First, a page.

In the HUP decision and its progeny, Pennsylvania courts have developed robust case law defining the elements necessary to qualify as a purely public charity. In an effort to provide greater certainty regarding which entities qualify as purely public charities, Pennsylvania enacted the Institutions of Purely Public Charity Act in 1997 (Act 55).11 However, in Mesivtah Eitz Chaim of Bobov v. Pike County Board of Assessment Appeals, the Pennsylvania Supreme Court held that Act 55 could not supplant the HUP test, and instead holding that both the constitutional HUP test and the Act 55 requirements must be satisfied in order to qualify as a purely public charity.12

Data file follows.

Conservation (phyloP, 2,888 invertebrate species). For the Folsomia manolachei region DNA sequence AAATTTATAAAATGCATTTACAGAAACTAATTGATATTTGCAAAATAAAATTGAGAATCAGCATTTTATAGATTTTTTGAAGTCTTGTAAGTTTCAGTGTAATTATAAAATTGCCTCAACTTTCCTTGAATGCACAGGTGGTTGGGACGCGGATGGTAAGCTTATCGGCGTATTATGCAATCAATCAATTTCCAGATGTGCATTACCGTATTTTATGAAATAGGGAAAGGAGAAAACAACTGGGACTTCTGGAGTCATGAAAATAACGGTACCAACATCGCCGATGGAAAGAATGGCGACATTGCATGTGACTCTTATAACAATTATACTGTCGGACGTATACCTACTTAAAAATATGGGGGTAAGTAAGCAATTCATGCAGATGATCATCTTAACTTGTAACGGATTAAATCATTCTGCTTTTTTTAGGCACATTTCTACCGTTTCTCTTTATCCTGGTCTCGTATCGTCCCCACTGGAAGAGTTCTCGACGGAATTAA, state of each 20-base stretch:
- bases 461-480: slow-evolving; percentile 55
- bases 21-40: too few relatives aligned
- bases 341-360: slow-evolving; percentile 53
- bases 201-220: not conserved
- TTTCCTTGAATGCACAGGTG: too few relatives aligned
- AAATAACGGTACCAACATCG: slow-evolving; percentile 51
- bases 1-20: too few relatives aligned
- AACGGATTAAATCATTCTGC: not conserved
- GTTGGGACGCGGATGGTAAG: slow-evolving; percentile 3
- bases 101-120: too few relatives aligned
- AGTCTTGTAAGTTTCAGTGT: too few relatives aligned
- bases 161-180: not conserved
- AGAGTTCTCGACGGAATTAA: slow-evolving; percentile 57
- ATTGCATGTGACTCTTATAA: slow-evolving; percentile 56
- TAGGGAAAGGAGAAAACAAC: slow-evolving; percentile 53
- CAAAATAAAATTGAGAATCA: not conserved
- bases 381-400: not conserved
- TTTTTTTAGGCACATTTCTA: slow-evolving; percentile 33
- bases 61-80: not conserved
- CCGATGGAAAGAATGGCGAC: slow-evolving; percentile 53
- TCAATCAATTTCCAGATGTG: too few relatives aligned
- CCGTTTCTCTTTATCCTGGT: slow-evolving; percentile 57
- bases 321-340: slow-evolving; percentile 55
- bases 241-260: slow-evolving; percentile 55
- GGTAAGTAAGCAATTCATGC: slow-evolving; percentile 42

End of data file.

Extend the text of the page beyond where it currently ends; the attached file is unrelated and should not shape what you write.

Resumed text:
In Good Shepherd, the taxpayer’s status as a purely public charity was largely not at issue, even though the Court addressed and rejected Allentown’s arguments that Good Shepherd failed to meet certain HUP factors that prevented exclusion from BPT. The fact that the city conceded Good Shepherd’s purely public charity status and later stipulated that point before the trial court was ultimately fatal to its position. The Court ultimately concluded that a holding company formed for the purpose of reducing costs for its non-profit subsidiaries did not rise to the level of carrying on any activity for profit or gain for Allentown BPT purposes, and that compensation for services provided or a competitive bonus structure based on performance goals are not disqualifying factors. Although the Good Shepherd decision was released as “unreported,” the decision may potentially be used as persuasive authority by non-profit companies having similar facts and circumstances and facing tax assessments in other local Pennsylvania jurisdictions imposing a BPT. At the same time, it remains to be seen whether Allentown will appeal the decision to the Pennsylvania Supreme Court.